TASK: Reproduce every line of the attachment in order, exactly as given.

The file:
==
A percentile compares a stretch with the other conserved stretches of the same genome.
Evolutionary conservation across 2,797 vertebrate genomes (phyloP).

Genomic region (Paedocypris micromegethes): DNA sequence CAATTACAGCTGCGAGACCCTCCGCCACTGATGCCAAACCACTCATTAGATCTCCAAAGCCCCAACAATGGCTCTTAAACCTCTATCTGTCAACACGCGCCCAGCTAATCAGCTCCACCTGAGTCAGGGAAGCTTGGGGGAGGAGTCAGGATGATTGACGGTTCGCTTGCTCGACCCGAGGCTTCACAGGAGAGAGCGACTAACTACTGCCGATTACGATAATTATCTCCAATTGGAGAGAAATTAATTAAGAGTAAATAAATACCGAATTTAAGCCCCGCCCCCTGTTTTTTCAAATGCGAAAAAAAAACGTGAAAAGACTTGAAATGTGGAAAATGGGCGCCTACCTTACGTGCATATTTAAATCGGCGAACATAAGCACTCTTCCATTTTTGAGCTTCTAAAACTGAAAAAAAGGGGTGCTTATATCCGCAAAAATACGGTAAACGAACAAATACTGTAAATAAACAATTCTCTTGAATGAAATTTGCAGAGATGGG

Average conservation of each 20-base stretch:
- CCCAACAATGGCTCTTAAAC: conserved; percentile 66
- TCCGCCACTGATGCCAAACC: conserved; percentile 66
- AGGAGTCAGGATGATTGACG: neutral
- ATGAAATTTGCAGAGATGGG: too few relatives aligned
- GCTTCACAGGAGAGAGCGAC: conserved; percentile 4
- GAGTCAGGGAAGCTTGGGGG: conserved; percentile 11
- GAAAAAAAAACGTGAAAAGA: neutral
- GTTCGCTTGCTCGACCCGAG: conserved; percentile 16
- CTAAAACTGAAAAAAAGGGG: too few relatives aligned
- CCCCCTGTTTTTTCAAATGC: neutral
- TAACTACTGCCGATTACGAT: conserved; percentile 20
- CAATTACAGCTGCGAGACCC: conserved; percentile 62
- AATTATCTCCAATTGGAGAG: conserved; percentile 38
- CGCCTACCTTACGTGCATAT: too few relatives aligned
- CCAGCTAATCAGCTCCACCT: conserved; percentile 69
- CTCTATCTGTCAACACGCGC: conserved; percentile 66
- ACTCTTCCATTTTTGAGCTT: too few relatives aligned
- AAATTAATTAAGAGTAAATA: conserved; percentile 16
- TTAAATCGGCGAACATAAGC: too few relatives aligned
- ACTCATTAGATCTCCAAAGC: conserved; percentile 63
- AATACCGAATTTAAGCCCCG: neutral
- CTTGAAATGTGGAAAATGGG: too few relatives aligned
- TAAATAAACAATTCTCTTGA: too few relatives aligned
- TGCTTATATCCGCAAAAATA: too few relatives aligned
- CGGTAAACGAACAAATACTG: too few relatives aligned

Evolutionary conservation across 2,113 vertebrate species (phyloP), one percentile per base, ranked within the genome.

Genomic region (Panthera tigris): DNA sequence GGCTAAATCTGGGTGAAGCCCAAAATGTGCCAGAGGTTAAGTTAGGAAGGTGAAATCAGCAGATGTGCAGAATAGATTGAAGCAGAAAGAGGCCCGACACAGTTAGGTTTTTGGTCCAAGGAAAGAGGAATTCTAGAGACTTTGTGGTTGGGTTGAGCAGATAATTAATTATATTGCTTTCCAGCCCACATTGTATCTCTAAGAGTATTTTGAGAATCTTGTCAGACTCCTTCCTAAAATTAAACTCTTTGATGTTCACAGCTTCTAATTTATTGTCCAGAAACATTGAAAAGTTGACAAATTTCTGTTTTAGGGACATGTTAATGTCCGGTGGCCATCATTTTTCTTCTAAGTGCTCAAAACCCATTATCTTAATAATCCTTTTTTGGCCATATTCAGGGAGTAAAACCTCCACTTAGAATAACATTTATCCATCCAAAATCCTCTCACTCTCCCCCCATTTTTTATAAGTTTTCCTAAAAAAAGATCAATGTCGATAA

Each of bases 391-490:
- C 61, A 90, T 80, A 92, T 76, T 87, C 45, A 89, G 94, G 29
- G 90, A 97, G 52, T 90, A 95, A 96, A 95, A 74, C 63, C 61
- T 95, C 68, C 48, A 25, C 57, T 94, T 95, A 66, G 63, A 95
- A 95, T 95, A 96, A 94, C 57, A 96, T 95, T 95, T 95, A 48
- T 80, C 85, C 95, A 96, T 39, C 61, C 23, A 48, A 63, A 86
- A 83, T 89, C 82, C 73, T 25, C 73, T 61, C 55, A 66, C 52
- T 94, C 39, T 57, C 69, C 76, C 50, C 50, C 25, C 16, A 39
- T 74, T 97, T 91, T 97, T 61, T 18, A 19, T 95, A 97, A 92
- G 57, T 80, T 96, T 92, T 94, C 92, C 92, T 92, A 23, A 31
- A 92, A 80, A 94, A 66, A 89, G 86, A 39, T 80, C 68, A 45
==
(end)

A percentile compares a stretch with the other conserved stretches of the same genome.
Evolutionary conservation across 2,797 vertebrate genomes (phyloP).

Genomic region (Paedocypris micromegethes): DNA sequence CAATTACAGCTGCGAGACCCTCCGCCACTGATGCCAAACCACTCATTAGATCTCCAAAGCCCCAACAATGGCTCTTAAACCTCTATCTGTCAACACGCGCCCAGCTAATCAGCTCCACCTGAGTCAGGGAAGCTTGGGGGAGGAGTCAGGATGATTGACGGTTCGCTTGCTCGACCCGAGGCTTCACAGGAGAGAGCGACTAACTACTGCCGATTACGATAATTATCTCCAATTGGAGAGAAATTAATTAAGAGTAAATAAATACCGAATTTAAGCCCCGCCCCCTGTTTTTTCAAATGCGAAAAAAAAACGTGAAAAGACTTGAAATGTGGAAAATGGGCGCCTACCTTACGTGCATATTTAAATCGGCGAACATAAGCACTCTTCCATTTTTGAGCTTCTAAAACTGAAAAAAAGGGGTGCTTATATCCGCAAAAATACGGTAAACGAACAAATACTGTAAATAAACAATTCTCTTGAATGAAATTTGCAGAGATGGG

Average conservation of each 20-base stretch:
- CCCAACAATGGCTCTTAAAC: conserved; percentile 66
- TCCGCCACTGATGCCAAACC: conserved; percentile 66
- AGGAGTCAGGATGATTGACG: neutral
- ATGAAATTTGCAGAGATGGG: too few relatives aligned
- GCTTCACAGGAGAGAGCGAC: conserved; percentile 4
- GAGTCAGGGAAGCTTGGGGG: conserved; percentile 11
- GAAAAAAAAACGTGAAAAGA: neutral
- GTTCGCTTGCTCGACCCGAG: conserved; percentile 16
- CTAAAACTGAAAAAAAGGGG: too few relatives aligned
- CCCCCTGTTTTTTCAAATGC: neutral
- TAACTACTGCCGATTACGAT: conserved; percentile 20
- CAATTACAGCTGCGAGACCC: conserved; percentile 62
- AATTATCTCCAATTGGAGAG: conserved; percentile 38
- CGCCTACCTTACGTGCATAT: too few relatives aligned
- CCAGCTAATCAGCTCCACCT: conserved; percentile 69
- CTCTATCTGTCAACACGCGC: conserved; percentile 66
- ACTCTTCCATTTTTGAGCTT: too few relatives aligned
- AAATTAATTAAGAGTAAATA: conserved; percentile 16
- TTAAATCGGCGAACATAAGC: too few relatives aligned
- ACTCATTAGATCTCCAAAGC: conserved; percentile 63
- AATACCGAATTTAAGCCCCG: neutral
- CTTGAAATGTGGAAAATGGG: too few relatives aligned
- TAAATAAACAATTCTCTTGA: too few relatives aligned
- TGCTTATATCCGCAAAAATA: too few relatives aligned
- CGGTAAACGAACAAATACTG: too few relatives aligned

Evolutionary conservation across 2,113 vertebrate species (phyloP), one percentile per base, ranked within the genome.

Genomic region (Panthera tigris): DNA sequence GGCTAAATCTGGGTGAAGCCCAAAATGTGCCAGAGGTTAAGTTAGGAAGGTGAAATCAGCAGATGTGCAGAATAGATTGAAGCAGAAAGAGGCCCGACACAGTTAGGTTTTTGGTCCAAGGAAAGAGGAATTCTAGAGACTTTGTGGTTGGGTTGAGCAGATAATTAATTATATTGCTTTCCAGCCCACATTGTATCTCTAAGAGTATTTTGAGAATCTTGTCAGACTCCTTCCTAAAATTAAACTCTTTGATGTTCACAGCTTCTAATTTATTGTCCAGAAACATTGAAAAGTTGACAAATTTCTGTTTTAGGGACATGTTAATGTCCGGTGGCCATCATTTTTCTTCTAAGTGCTCAAAACCCATTATCTTAATAATCCTTTTTTGGCCATATTCAGGGAGTAAAACCTCCACTTAGAATAACATTTATCCATCCAAAATCCTCTCACTCTCCCCCCATTTTTTATAAGTTTTCCTAAAAAAAGATCAATGTCGATAA

Each of bases 391-490:
- C 61, A 90, T 80, A 92, T 76, T 87, C 45, A 89, G 94, G 29
- G 90, A 97, G 52, T 90, A 95, A 96, A 95, A 74, C 63, C 61
- T 95, C 68, C 48, A 25, C 57, T 94, T 95, A 66, G 63, A 95
- A 95, T 95, A 96, A 94, C 57, A 96, T 95, T 95, T 95, A 48
- T 80, C 85, C 95, A 96, T 39, C 61, C 23, A 48, A 63, A 86
- A 83, T 89, C 82, C 73, T 25, C 73, T 61, C 55, A 66, C 52
- T 94, C 39, T 57, C 69, C 76, C 50, C 50, C 25, C 16, A 39
- T 74, T 97, T 91, T 97, T 61, T 18, A 19, T 95, A 97, A 92
- G 57, T 80, T 96, T 92, T 94, C 92, C 92, T 92, A 23, A 31
- A 92, A 80, A 94, A 66, A 89, G 86, A 39, T 80, C 68, A 45